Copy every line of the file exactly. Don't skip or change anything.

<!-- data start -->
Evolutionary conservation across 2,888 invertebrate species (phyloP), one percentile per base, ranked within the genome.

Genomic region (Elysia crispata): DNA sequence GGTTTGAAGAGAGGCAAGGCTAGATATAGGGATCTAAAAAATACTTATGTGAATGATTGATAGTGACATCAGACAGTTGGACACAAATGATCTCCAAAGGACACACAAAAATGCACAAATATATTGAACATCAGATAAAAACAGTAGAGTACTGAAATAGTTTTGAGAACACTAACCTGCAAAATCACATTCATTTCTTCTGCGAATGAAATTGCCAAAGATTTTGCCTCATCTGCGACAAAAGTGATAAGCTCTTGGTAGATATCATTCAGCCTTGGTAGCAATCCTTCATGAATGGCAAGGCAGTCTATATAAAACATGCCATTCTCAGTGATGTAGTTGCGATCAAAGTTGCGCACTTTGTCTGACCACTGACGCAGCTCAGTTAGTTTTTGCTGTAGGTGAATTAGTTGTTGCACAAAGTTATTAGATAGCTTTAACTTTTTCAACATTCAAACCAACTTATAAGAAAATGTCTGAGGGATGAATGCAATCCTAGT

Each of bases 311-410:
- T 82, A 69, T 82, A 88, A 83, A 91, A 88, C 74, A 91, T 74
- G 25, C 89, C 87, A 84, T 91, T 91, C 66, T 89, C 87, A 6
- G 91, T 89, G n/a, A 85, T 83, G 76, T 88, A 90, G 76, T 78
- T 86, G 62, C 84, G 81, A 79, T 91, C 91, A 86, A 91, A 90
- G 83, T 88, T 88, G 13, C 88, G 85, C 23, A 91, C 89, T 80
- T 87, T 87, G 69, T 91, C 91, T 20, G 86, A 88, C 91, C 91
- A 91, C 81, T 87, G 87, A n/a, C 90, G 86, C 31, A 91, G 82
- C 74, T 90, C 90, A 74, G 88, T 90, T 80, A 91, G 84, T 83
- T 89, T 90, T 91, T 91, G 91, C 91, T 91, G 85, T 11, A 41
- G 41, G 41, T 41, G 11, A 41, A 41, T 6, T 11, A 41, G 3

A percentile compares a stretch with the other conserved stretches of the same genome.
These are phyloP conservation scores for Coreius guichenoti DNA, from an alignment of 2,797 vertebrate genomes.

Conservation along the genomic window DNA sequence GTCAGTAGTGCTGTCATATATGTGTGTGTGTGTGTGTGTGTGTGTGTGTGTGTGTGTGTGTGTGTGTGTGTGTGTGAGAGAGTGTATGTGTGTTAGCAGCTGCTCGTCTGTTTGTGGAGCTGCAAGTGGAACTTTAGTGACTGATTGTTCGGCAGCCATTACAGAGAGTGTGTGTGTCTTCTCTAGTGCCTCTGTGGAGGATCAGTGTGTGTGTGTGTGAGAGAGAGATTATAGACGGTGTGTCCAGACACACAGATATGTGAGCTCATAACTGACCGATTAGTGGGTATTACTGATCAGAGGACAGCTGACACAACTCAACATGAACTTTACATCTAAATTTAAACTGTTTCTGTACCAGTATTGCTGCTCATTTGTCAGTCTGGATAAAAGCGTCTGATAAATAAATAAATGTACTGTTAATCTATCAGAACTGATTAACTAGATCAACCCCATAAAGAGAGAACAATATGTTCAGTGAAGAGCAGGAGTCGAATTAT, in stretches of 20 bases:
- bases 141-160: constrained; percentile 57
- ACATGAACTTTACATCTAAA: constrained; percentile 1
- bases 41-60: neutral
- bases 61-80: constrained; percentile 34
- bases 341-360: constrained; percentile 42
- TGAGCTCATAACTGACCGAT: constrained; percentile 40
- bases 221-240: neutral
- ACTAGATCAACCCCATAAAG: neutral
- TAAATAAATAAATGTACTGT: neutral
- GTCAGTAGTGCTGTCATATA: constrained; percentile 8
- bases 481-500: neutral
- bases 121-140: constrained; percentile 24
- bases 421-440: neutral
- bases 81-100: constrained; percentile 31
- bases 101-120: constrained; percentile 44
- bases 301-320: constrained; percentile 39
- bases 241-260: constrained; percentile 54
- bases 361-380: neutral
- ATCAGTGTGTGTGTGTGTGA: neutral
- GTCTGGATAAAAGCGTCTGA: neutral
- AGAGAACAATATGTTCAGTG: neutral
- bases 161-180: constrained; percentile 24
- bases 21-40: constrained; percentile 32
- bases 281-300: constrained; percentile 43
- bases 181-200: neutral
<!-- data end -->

Evolutionary conservation across 2,888 invertebrate species (phyloP), one percentile per base, ranked within the genome.

Genomic region (Elysia crispata): DNA sequence GGTTTGAAGAGAGGCAAGGCTAGATATAGGGATCTAAAAAATACTTATGTGAATGATTGATAGTGACATCAGACAGTTGGACACAAATGATCTCCAAAGGACACACAAAAATGCACAAATATATTGAACATCAGATAAAAACAGTAGAGTACTGAAATAGTTTTGAGAACACTAACCTGCAAAATCACATTCATTTCTTCTGCGAATGAAATTGCCAAAGATTTTGCCTCATCTGCGACAAAAGTGATAAGCTCTTGGTAGATATCATTCAGCCTTGGTAGCAATCCTTCATGAATGGCAAGGCAGTCTATATAAAACATGCCATTCTCAGTGATGTAGTTGCGATCAAAGTTGCGCACTTTGTCTGACCACTGACGCAGCTCAGTTAGTTTTTGCTGTAGGTGAATTAGTTGTTGCACAAAGTTATTAGATAGCTTTAACTTTTTCAACATTCAAACCAACTTATAAGAAAATGTCTGAGGGATGAATGCAATCCTAGT

Each of bases 311-410:
- T 82, A 69, T 82, A 88, A 83, A 91, A 88, C 74, A 91, T 74
- G 25, C 89, C 87, A 84, T 91, T 91, C 66, T 89, C 87, A 6
- G 91, T 89, G n/a, A 85, T 83, G 76, T 88, A 90, G 76, T 78
- T 86, G 62, C 84, G 81, A 79, T 91, C 91, A 86, A 91, A 90
- G 83, T 88, T 88, G 13, C 88, G 85, C 23, A 91, C 89, T 80
- T 87, T 87, G 69, T 91, C 91, T 20, G 86, A 88, C 91, C 91
- A 91, C 81, T 87, G 87, A n/a, C 90, G 86, C 31, A 91, G 82
- C 74, T 90, C 90, A 74, G 88, T 90, T 80, A 91, G 84, T 83
- T 89, T 90, T 91, T 91, G 91, C 91, T 91, G 85, T 11, A 41
- G 41, G 41, T 41, G 11, A 41, A 41, T 6, T 11, A 41, G 3

A percentile compares a stretch with the other conserved stretches of the same genome.
These are phyloP conservation scores for Coreius guichenoti DNA, from an alignment of 2,797 vertebrate genomes.

Conservation along the genomic window DNA sequence GTCAGTAGTGCTGTCATATATGTGTGTGTGTGTGTGTGTGTGTGTGTGTGTGTGTGTGTGTGTGTGTGTGTGTGTGAGAGAGTGTATGTGTGTTAGCAGCTGCTCGTCTGTTTGTGGAGCTGCAAGTGGAACTTTAGTGACTGATTGTTCGGCAGCCATTACAGAGAGTGTGTGTGTCTTCTCTAGTGCCTCTGTGGAGGATCAGTGTGTGTGTGTGTGAGAGAGAGATTATAGACGGTGTGTCCAGACACACAGATATGTGAGCTCATAACTGACCGATTAGTGGGTATTACTGATCAGAGGACAGCTGACACAACTCAACATGAACTTTACATCTAAATTTAAACTGTTTCTGTACCAGTATTGCTGCTCATTTGTCAGTCTGGATAAAAGCGTCTGATAAATAAATAAATGTACTGTTAATCTATCAGAACTGATTAACTAGATCAACCCCATAAAGAGAGAACAATATGTTCAGTGAAGAGCAGGAGTCGAATTAT, in stretches of 20 bases:
- bases 141-160: constrained; percentile 57
- ACATGAACTTTACATCTAAA: constrained; percentile 1
- bases 41-60: neutral
- bases 61-80: constrained; percentile 34
- bases 341-360: constrained; percentile 42
- TGAGCTCATAACTGACCGAT: constrained; percentile 40
- bases 221-240: neutral
- ACTAGATCAACCCCATAAAG: neutral
- TAAATAAATAAATGTACTGT: neutral
- GTCAGTAGTGCTGTCATATA: constrained; percentile 8
- bases 481-500: neutral
- bases 121-140: constrained; percentile 24
- bases 421-440: neutral
- bases 81-100: constrained; percentile 31
- bases 101-120: constrained; percentile 44
- bases 301-320: constrained; percentile 39
- bases 241-260: constrained; percentile 54
- bases 361-380: neutral
- ATCAGTGTGTGTGTGTGTGA: neutral
- GTCTGGATAAAAGCGTCTGA: neutral
- AGAGAACAATATGTTCAGTG: neutral
- bases 161-180: constrained; percentile 24
- bases 21-40: constrained; percentile 32
- bases 281-300: constrained; percentile 43
- bases 181-200: neutral